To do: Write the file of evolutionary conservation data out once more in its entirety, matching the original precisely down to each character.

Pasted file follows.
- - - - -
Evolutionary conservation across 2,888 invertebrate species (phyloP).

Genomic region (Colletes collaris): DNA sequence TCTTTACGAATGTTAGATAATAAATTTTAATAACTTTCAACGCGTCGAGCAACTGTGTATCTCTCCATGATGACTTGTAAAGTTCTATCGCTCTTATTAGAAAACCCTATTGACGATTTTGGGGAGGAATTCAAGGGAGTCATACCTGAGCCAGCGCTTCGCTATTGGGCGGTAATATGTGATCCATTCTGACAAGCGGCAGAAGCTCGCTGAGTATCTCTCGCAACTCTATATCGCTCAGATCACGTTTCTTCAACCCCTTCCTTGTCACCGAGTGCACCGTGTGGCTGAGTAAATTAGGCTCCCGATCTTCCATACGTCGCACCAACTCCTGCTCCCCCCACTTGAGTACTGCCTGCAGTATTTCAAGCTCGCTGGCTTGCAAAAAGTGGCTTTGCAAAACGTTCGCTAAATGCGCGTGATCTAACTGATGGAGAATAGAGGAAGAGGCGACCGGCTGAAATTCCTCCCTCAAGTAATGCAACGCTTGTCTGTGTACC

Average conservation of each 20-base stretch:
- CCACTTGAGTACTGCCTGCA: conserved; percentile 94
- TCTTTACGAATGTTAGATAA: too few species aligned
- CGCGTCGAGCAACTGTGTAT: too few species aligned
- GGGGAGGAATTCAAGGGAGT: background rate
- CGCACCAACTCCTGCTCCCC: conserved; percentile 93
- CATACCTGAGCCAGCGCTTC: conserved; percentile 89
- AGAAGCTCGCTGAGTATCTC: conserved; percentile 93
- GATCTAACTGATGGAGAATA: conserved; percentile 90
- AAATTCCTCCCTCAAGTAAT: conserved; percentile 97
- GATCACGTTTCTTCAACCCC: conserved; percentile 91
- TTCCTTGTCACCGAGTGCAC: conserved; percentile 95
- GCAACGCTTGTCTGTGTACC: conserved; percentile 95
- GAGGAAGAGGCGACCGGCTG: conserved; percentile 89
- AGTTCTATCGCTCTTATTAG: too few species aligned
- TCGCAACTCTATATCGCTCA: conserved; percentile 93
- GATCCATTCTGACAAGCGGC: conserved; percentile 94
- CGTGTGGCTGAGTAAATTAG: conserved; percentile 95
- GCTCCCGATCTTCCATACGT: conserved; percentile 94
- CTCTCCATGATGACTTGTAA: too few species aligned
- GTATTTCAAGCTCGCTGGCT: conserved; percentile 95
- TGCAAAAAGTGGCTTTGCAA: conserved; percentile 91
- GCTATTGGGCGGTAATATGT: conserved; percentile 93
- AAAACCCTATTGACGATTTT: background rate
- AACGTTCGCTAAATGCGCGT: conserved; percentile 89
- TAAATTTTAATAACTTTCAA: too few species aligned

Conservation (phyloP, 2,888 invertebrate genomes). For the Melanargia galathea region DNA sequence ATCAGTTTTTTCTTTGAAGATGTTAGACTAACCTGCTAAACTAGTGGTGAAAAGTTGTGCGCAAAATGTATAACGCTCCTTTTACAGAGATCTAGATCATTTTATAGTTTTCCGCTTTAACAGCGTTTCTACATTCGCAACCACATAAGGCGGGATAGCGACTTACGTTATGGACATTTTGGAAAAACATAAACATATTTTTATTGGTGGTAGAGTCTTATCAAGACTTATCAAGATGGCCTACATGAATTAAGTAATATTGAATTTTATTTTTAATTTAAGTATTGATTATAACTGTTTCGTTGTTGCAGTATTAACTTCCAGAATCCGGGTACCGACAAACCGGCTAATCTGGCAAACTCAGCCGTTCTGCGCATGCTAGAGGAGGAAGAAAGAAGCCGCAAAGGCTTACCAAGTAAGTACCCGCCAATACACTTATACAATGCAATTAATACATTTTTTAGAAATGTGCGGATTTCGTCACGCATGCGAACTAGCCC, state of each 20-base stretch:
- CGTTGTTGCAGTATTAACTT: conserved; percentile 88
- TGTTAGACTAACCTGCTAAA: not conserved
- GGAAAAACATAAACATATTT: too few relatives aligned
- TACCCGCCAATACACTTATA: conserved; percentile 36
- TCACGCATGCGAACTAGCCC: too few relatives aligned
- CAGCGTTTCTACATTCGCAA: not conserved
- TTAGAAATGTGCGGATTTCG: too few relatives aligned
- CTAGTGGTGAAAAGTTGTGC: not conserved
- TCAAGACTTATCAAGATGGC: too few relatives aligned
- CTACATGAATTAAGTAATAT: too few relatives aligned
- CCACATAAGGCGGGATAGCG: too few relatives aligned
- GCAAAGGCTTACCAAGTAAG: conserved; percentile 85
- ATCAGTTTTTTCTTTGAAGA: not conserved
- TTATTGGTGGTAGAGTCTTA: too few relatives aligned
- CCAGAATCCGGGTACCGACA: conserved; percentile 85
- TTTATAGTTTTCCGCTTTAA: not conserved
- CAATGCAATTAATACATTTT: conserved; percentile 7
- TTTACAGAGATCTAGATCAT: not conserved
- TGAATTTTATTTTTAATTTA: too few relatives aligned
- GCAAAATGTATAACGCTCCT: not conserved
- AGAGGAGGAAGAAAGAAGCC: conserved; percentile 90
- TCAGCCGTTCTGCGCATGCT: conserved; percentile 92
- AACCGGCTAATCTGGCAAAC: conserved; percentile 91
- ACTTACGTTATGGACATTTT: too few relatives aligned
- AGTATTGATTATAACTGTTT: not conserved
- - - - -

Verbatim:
Evolutionary conservation across 2,888 invertebrate species (phyloP).

Genomic region (Colletes collaris): DNA sequence TCTTTACGAATGTTAGATAATAAATTTTAATAACTTTCAACGCGTCGAGCAACTGTGTATCTCTCCATGATGACTTGTAAAGTTCTATCGCTCTTATTAGAAAACCCTATTGACGATTTTGGGGAGGAATTCAAGGGAGTCATACCTGAGCCAGCGCTTCGCTATTGGGCGGTAATATGTGATCCATTCTGACAAGCGGCAGAAGCTCGCTGAGTATCTCTCGCAACTCTATATCGCTCAGATCACGTTTCTTCAACCCCTTCCTTGTCACCGAGTGCACCGTGTGGCTGAGTAAATTAGGCTCCCGATCTTCCATACGTCGCACCAACTCCTGCTCCCCCCACTTGAGTACTGCCTGCAGTATTTCAAGCTCGCTGGCTTGCAAAAAGTGGCTTTGCAAAACGTTCGCTAAATGCGCGTGATCTAACTGATGGAGAATAGAGGAAGAGGCGACCGGCTGAAATTCCTCCCTCAAGTAATGCAACGCTTGTCTGTGTACC

Average conservation of each 20-base stretch:
- CCACTTGAGTACTGCCTGCA: conserved; percentile 94
- TCTTTACGAATGTTAGATAA: too few species aligned
- CGCGTCGAGCAACTGTGTAT: too few species aligned
- GGGGAGGAATTCAAGGGAGT: background rate
- CGCACCAACTCCTGCTCCCC: conserved; percentile 93
- CATACCTGAGCCAGCGCTTC: conserved; percentile 89
- AGAAGCTCGCTGAGTATCTC: conserved; percentile 93
- GATCTAACTGATGGAGAATA: conserved; percentile 90
- AAATTCCTCCCTCAAGTAAT: conserved; percentile 97
- GATCACGTTTCTTCAACCCC: conserved; percentile 91
- TTCCTTGTCACCGAGTGCAC: conserved; percentile 95
- GCAACGCTTGTCTGTGTACC: conserved; percentile 95
- GAGGAAGAGGCGACCGGCTG: conserved; percentile 89
- AGTTCTATCGCTCTTATTAG: too few species aligned
- TCGCAACTCTATATCGCTCA: conserved; percentile 93
- GATCCATTCTGACAAGCGGC: conserved; percentile 94
- CGTGTGGCTGAGTAAATTAG: conserved; percentile 95
- GCTCCCGATCTTCCATACGT: conserved; percentile 94
- CTCTCCATGATGACTTGTAA: too few species aligned
- GTATTTCAAGCTCGCTGGCT: conserved; percentile 95
- TGCAAAAAGTGGCTTTGCAA: conserved; percentile 91
- GCTATTGGGCGGTAATATGT: conserved; percentile 93
- AAAACCCTATTGACGATTTT: background rate
- AACGTTCGCTAAATGCGCGT: conserved; percentile 89
- TAAATTTTAATAACTTTCAA: too few species aligned

Conservation (phyloP, 2,888 invertebrate genomes). For the Melanargia galathea region DNA sequence ATCAGTTTTTTCTTTGAAGATGTTAGACTAACCTGCTAAACTAGTGGTGAAAAGTTGTGCGCAAAATGTATAACGCTCCTTTTACAGAGATCTAGATCATTTTATAGTTTTCCGCTTTAACAGCGTTTCTACATTCGCAACCACATAAGGCGGGATAGCGACTTACGTTATGGACATTTTGGAAAAACATAAACATATTTTTATTGGTGGTAGAGTCTTATCAAGACTTATCAAGATGGCCTACATGAATTAAGTAATATTGAATTTTATTTTTAATTTAAGTATTGATTATAACTGTTTCGTTGTTGCAGTATTAACTTCCAGAATCCGGGTACCGACAAACCGGCTAATCTGGCAAACTCAGCCGTTCTGCGCATGCTAGAGGAGGAAGAAAGAAGCCGCAAAGGCTTACCAAGTAAGTACCCGCCAATACACTTATACAATGCAATTAATACATTTTTTAGAAATGTGCGGATTTCGTCACGCATGCGAACTAGCCC, state of each 20-base stretch:
- CGTTGTTGCAGTATTAACTT: conserved; percentile 88
- TGTTAGACTAACCTGCTAAA: not conserved
- GGAAAAACATAAACATATTT: too few relatives aligned
- TACCCGCCAATACACTTATA: conserved; percentile 36
- TCACGCATGCGAACTAGCCC: too few relatives aligned
- CAGCGTTTCTACATTCGCAA: not conserved
- TTAGAAATGTGCGGATTTCG: too few relatives aligned
- CTAGTGGTGAAAAGTTGTGC: not conserved
- TCAAGACTTATCAAGATGGC: too few relatives aligned
- CTACATGAATTAAGTAATAT: too few relatives aligned
- CCACATAAGGCGGGATAGCG: too few relatives aligned
- GCAAAGGCTTACCAAGTAAG: conserved; percentile 85
- ATCAGTTTTTTCTTTGAAGA: not conserved
- TTATTGGTGGTAGAGTCTTA: too few relatives aligned
- CCAGAATCCGGGTACCGACA: conserved; percentile 85
- TTTATAGTTTTCCGCTTTAA: not conserved
- CAATGCAATTAATACATTTT: conserved; percentile 7
- TTTACAGAGATCTAGATCAT: not conserved
- TGAATTTTATTTTTAATTTA: too few relatives aligned
- GCAAAATGTATAACGCTCCT: not conserved
- AGAGGAGGAAGAAAGAAGCC: conserved; percentile 90
- TCAGCCGTTCTGCGCATGCT: conserved; percentile 92
- AACCGGCTAATCTGGCAAAC: conserved; percentile 91
- ACTTACGTTATGGACATTTT: too few relatives aligned
- AGTATTGATTATAACTGTTT: not conserved